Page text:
There are not many entrepreneurs who have spent their entire 10-year careers starting new ventures in online media, but Jason Calacanis just can’t help himself. Jason rode the dot com wave in New York by starting Silicon Alley Reporter. His publishing company Rising Tide Media grew to $12 million in sales. Unfortunately Jason also rode that wave down after the bubble burst. He ended up selling his first business to Dow Jones for a lot less money than he could have gotten before the crash. Undeterred, Jason started Weblogs, Inc. to make money by selling ads in blogs they pay people to write. In only 18 months he grew the business to a point at which AOL (TWX) bought it for a reported $25 million. Now he’s re-launched Netscape as a news website where users vote for what’s important. Jason’s caused a lot of controversy by paying top users of competitive sites such as Digg (whose CEO Jay Adelson was on our last show) to switch to use his service. Hear what’s been driving Jason’s entrepreneurial career.
2:00 First company: Rising Tide Media
- “It became a $12 million a year business.”
- “You don’t sleep so well those first couple of night when you’ve got two grand on your credit card and you got to pay it back in a month and you have AMEX calling every week.”
- “I was in the right place at the right time.”
- “A big part of success is not just execution but picking what beach to go surfing on.”
- “When you’re in an up market everyone looks like a genius.”
7:00 Personal style
- “I’ve been given this whole persona of being bombastic.”
- “You have to detach yourself from the things are you create as an entrepreneur.”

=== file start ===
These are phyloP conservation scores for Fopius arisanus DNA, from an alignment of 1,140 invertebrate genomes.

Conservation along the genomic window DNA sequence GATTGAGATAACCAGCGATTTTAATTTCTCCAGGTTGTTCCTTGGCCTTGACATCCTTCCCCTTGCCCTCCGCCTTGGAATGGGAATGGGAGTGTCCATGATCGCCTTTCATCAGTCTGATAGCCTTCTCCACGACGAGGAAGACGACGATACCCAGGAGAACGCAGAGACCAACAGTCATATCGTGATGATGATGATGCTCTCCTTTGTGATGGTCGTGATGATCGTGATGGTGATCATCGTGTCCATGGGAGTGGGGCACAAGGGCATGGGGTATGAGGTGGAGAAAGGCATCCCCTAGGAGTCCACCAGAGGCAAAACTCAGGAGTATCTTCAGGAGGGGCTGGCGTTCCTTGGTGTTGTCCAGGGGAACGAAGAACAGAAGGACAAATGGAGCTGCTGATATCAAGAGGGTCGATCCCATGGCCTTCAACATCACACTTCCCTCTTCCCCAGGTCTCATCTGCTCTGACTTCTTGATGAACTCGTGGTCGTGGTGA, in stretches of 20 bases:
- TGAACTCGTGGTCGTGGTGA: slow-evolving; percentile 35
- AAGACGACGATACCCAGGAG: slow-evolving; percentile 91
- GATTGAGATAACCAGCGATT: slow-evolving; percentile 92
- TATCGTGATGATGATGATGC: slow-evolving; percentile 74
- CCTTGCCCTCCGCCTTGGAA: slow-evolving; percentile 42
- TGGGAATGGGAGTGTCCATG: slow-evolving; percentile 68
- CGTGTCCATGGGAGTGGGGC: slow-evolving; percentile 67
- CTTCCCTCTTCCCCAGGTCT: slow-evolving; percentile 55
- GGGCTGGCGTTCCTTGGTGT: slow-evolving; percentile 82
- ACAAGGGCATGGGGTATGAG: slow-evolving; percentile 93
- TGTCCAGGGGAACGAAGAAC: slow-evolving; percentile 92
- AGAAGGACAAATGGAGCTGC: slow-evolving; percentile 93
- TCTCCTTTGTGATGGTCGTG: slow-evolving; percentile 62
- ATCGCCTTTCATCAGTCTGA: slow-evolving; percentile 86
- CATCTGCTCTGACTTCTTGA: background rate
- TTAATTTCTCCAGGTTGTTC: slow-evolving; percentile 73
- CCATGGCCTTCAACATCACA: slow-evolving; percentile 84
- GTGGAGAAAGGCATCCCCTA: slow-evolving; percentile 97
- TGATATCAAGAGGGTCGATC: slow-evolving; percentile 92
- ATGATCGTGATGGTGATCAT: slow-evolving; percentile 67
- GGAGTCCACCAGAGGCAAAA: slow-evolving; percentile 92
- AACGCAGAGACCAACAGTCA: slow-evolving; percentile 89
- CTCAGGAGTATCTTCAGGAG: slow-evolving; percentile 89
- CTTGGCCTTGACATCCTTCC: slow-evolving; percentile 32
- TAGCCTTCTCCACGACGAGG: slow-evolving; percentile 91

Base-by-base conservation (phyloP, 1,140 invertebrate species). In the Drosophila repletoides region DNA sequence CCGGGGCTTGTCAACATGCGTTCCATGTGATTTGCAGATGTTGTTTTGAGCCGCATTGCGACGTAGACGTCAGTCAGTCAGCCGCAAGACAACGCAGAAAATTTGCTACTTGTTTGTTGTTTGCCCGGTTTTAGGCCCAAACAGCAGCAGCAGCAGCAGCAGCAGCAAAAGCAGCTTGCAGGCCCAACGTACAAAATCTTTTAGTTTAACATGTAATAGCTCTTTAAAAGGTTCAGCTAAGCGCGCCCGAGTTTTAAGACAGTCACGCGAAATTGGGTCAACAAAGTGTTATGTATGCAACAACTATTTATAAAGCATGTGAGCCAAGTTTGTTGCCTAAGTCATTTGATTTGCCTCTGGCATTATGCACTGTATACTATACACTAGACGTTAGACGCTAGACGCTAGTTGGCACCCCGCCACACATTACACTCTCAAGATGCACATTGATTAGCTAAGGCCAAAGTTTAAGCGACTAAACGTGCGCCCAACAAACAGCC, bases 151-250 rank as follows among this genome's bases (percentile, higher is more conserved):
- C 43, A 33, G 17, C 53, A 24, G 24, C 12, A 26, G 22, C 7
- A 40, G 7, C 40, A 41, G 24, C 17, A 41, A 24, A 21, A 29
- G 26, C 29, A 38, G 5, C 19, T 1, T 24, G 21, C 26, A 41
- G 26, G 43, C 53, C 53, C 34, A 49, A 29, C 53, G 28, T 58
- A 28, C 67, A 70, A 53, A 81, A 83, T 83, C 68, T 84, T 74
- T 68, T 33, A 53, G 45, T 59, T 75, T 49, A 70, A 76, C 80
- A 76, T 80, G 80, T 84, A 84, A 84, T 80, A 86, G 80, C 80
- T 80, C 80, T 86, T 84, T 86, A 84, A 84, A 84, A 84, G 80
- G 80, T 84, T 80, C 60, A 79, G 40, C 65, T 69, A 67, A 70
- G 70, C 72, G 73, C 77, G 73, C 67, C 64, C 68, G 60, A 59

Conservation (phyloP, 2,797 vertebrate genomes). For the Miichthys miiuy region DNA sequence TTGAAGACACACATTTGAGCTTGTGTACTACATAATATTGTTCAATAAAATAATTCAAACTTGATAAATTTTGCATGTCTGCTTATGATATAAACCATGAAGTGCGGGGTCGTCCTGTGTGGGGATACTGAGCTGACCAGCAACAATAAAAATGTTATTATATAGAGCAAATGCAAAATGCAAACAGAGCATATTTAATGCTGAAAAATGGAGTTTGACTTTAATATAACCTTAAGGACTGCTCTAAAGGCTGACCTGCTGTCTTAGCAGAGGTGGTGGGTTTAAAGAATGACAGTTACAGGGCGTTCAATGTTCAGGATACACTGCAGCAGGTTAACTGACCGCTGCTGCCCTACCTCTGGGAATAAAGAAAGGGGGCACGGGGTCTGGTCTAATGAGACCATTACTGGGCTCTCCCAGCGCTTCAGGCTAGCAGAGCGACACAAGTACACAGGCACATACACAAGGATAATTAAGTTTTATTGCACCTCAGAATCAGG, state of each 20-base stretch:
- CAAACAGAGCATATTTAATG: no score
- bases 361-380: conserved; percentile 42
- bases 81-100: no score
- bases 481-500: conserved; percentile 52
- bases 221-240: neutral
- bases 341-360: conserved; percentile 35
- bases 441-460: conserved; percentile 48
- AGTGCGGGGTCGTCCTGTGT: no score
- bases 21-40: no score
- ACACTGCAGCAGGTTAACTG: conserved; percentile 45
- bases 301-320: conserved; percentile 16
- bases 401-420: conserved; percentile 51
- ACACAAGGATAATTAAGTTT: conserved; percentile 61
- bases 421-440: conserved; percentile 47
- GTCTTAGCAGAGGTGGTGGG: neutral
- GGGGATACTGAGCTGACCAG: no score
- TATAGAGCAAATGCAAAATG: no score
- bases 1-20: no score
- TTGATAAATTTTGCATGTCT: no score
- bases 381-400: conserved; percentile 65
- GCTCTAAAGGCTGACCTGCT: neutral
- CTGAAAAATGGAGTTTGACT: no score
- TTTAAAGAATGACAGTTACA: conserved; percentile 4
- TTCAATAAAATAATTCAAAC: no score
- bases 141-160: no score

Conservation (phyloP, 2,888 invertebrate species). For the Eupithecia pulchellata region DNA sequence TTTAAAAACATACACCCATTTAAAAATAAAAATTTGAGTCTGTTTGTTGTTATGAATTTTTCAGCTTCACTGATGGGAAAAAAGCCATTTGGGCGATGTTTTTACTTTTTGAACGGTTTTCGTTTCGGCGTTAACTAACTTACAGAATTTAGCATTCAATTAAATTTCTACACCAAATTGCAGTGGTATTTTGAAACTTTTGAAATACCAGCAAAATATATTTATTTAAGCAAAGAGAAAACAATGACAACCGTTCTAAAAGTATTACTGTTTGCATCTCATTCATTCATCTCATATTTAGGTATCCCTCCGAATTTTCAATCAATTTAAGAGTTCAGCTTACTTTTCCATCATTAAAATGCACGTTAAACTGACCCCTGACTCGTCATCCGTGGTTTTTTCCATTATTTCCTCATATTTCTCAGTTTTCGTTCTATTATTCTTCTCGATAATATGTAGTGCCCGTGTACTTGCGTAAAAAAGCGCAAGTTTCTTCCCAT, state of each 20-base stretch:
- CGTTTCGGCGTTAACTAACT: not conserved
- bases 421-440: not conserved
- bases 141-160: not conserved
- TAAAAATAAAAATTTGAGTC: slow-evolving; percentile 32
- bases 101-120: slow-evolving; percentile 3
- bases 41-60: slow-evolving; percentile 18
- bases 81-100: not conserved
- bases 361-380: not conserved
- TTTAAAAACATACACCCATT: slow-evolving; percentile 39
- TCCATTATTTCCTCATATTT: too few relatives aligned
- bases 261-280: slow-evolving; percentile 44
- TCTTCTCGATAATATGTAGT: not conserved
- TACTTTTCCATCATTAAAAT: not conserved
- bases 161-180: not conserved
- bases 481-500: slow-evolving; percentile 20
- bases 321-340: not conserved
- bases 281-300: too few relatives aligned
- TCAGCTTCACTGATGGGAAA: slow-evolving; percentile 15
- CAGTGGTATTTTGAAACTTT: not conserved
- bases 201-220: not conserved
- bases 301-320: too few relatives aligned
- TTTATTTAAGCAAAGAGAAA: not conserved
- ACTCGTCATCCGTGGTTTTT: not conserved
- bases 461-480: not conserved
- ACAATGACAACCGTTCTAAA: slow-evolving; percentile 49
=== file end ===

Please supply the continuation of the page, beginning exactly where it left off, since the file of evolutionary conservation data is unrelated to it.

- “I think being delusional and stubborn is a really great quality for an entrepreneur.”
16:00 Starting Weblogs Inc.
20:30 East Coast vs. West Coast entrepreneurship
- “I’ve never been really a ‘valley guy.’”
28:30 Building an ad sales force
- Pays ad salespeople only with commission.
34:00 Re-launching Netscape
- “We didn’t launch it to compete with Digg.”
- “If we kill Digg or beat Digg, that would be failure for us.”
- “We were on our way to building a social book marking site. We weren’t going to call it Netscape, we were going to call it something else.”
- “Anyone can make a Digg clone in a weekend.”
- “It was always in the plan to hire bookmarkers.”
43:15 Doing business in social media
- “I e-mailed Jay about it and I said ‘Jay, please don’t call me a thief when you in fact were inspired for your site by [del.icio.us].’ He actually wrote me back a nice note and said we’ll tone it down.”
45:00 Should users get paid?
- “I’m going to cost people money with this idea” to pay users.
50:45 Dialog with Digg
52:00 Social news industry
55:15 Working for AOL
- “I don’t really answer to anybody at AOL.”
Photo credit: JD Lasica